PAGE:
Muscat – Oman this year is expected to record the smallest annual budget deficit since 2014 thanks to the government’s Medium-Term Fiscal Plan, according to the Ministry of Finance (MoF).
In a statement to Oman News Agency, H E Sultan bin Salim al Habsi, Minister of Finance, said that preliminary data points to the fact that the state budget 2022 tends to register the lowest deficit since 2014, despite the fluctuation in oil prices over the past period.
The deficit for Oman’s 2022 budget is estimated to be RO1.5bn, constituting 15 per cent of the total revenues and 5 per cent of the country’s GDP, which falls within the range of deficits estimated in the Medium Term Fiscal Plan (MTFP).
“This accomplishment is attributed to the government’s resolve to stick to the MTFP, both at the level of revenues and spending, with the overall aim of meeting the main objectives and increasing the confidence of lenders and credit rating agencies,” H E Habsi said.
A major part of the deficit in 2022 will be financed from external and internal borrowing, while the rest of the deficit, around RO400mn, will be funded through withdrawal from the state’s reserves.
H E Habsi said the 2022 budget was drafted in a manner that conforms with the targets and pillars of the 10th Five Year Development Plan (2021-2025), the first leg in Oman Vision 2040.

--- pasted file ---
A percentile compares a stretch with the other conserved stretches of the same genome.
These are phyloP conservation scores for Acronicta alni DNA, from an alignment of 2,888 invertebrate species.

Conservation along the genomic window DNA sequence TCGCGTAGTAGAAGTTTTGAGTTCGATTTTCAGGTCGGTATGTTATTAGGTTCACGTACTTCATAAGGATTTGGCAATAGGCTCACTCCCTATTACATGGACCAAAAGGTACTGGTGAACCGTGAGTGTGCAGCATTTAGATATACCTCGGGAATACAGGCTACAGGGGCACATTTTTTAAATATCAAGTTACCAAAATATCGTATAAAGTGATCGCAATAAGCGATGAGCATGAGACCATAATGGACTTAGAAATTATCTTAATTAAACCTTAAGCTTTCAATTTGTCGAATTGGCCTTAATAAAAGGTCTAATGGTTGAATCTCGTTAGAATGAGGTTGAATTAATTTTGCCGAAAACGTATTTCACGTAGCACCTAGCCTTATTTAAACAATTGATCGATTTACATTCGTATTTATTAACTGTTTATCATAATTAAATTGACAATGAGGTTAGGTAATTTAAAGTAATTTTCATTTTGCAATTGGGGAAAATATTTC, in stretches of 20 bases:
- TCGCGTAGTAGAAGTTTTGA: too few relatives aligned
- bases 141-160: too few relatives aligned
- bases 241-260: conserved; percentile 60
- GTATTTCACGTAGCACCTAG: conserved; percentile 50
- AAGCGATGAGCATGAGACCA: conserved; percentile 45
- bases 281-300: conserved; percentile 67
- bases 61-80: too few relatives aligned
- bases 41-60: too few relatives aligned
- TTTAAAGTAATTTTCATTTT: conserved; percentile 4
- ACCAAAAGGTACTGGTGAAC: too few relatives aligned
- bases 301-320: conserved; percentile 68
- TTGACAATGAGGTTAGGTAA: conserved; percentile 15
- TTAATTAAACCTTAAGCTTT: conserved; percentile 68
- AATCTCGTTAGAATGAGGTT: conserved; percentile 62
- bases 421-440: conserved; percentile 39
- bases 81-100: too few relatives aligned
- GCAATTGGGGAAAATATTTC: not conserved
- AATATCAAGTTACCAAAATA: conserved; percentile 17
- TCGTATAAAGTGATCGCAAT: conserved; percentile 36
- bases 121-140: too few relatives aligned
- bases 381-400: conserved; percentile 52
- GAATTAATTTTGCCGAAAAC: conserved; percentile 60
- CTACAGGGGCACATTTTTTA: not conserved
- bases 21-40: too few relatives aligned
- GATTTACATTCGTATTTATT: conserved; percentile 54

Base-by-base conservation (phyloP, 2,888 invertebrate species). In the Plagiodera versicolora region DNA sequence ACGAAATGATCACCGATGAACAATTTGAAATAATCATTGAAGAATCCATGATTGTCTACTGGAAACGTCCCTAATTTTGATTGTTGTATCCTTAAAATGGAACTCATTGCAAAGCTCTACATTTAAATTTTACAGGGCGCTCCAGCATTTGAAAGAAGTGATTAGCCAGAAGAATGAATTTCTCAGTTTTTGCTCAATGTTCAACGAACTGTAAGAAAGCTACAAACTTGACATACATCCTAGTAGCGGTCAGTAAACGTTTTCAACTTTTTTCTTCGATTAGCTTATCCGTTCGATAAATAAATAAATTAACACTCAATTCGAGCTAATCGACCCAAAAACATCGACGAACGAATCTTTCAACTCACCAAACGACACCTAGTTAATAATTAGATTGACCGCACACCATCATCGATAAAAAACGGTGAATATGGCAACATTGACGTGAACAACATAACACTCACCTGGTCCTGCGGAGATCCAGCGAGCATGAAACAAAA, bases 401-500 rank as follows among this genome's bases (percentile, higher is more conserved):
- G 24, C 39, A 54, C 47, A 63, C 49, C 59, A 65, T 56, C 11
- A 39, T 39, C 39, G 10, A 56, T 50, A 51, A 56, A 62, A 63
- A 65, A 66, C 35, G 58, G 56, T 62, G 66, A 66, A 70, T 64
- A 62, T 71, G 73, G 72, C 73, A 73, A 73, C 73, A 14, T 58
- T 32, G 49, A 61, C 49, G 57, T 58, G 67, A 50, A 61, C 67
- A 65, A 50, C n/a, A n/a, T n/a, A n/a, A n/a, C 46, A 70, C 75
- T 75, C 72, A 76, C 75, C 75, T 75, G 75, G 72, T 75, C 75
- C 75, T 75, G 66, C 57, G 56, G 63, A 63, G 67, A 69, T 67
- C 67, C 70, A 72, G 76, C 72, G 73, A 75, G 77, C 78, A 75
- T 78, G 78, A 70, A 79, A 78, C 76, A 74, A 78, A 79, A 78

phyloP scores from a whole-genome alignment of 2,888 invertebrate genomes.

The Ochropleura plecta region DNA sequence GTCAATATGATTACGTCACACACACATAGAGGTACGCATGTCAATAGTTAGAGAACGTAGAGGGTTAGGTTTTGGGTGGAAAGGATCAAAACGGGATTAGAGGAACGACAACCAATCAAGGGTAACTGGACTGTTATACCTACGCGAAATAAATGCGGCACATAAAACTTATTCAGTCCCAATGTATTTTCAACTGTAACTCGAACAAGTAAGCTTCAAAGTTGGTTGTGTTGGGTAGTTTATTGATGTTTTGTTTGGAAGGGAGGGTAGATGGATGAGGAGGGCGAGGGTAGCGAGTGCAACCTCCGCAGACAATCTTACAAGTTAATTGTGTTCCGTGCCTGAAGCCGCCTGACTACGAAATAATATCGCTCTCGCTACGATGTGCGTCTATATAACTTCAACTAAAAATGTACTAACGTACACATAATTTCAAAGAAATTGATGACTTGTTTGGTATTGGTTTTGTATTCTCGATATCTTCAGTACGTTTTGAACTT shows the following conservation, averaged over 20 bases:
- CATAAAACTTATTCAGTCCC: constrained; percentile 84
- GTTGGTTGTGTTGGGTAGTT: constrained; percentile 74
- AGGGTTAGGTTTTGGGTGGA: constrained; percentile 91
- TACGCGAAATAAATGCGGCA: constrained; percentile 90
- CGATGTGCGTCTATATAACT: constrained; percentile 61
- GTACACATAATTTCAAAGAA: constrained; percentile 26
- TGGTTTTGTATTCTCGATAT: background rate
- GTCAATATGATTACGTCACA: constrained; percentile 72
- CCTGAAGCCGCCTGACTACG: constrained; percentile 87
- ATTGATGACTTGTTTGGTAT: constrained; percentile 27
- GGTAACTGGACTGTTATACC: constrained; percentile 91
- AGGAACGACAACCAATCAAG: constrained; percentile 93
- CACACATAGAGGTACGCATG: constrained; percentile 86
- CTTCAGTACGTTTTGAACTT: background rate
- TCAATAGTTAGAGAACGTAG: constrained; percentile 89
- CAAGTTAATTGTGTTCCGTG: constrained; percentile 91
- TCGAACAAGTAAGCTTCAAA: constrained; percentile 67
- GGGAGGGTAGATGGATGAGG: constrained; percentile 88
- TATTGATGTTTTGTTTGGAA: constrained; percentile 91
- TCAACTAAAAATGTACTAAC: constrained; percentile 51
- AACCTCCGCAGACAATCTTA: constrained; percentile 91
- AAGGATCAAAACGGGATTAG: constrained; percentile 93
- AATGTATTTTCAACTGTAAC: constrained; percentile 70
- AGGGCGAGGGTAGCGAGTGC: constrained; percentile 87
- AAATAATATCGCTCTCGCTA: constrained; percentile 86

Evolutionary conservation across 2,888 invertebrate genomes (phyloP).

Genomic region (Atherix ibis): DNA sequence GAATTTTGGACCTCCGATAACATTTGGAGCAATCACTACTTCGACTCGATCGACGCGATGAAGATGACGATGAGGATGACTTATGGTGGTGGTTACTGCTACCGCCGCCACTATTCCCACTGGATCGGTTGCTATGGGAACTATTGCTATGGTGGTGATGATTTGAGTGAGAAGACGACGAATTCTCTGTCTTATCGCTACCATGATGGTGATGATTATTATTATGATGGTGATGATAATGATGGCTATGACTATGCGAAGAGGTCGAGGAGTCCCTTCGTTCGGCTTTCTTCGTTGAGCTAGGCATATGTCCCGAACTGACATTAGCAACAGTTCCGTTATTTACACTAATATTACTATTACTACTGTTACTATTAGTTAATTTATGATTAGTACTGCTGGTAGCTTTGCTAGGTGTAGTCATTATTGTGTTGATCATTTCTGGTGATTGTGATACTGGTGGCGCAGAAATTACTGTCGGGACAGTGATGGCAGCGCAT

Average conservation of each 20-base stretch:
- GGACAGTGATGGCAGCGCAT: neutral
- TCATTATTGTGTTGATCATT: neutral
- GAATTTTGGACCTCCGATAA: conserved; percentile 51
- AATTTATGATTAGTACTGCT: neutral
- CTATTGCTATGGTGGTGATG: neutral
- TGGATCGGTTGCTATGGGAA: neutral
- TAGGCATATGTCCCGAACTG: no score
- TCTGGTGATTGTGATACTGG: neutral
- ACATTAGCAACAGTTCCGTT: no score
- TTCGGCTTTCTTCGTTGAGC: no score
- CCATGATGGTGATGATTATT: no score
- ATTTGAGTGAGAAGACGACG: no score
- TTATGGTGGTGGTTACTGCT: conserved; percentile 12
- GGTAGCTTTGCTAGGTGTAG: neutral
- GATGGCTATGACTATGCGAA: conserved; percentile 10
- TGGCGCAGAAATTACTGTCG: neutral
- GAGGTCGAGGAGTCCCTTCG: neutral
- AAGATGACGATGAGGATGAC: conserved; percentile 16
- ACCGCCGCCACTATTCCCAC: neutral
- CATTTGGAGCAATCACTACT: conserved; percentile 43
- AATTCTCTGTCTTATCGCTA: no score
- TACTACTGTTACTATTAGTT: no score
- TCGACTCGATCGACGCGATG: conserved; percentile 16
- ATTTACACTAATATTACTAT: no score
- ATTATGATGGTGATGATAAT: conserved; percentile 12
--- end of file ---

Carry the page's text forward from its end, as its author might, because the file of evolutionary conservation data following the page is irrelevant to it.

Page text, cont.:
Estimated total revenues for 2022 budget stood at RO10.580bn, based on the price of oil as US$50 per barrel, which is 6 per cent higher than the estimated revenues for 2021.
Oil and gas revenues in 2022 budget have been estimated at RO7.24bn, constituting 68 per cent of total revenues. Non-oil revenues have been estimated at RO3.34bn, comprising 32 per cent of the total.
Total public spending is estimated at RO12.13bn, two per cent higher than public spending estimated for 2021, and this includes the cost of public debt service, which stands as RO1.3bn.
The Minister of Finance affirmed that the most significant objective in drafting public spending estimates was to maintain spending on basic services like education, health, housing and social welfare. This is in addition to maintaining procedures and instruments aimed at improving the business climate and expanding partnership projects undertaken with the private sector, he added.
H E Habsi pointed out that, in case oil prices go up beyond the price endorsed in the budget, priority will be given to using the surplus to cut down the deficit and repay the instalments of loans.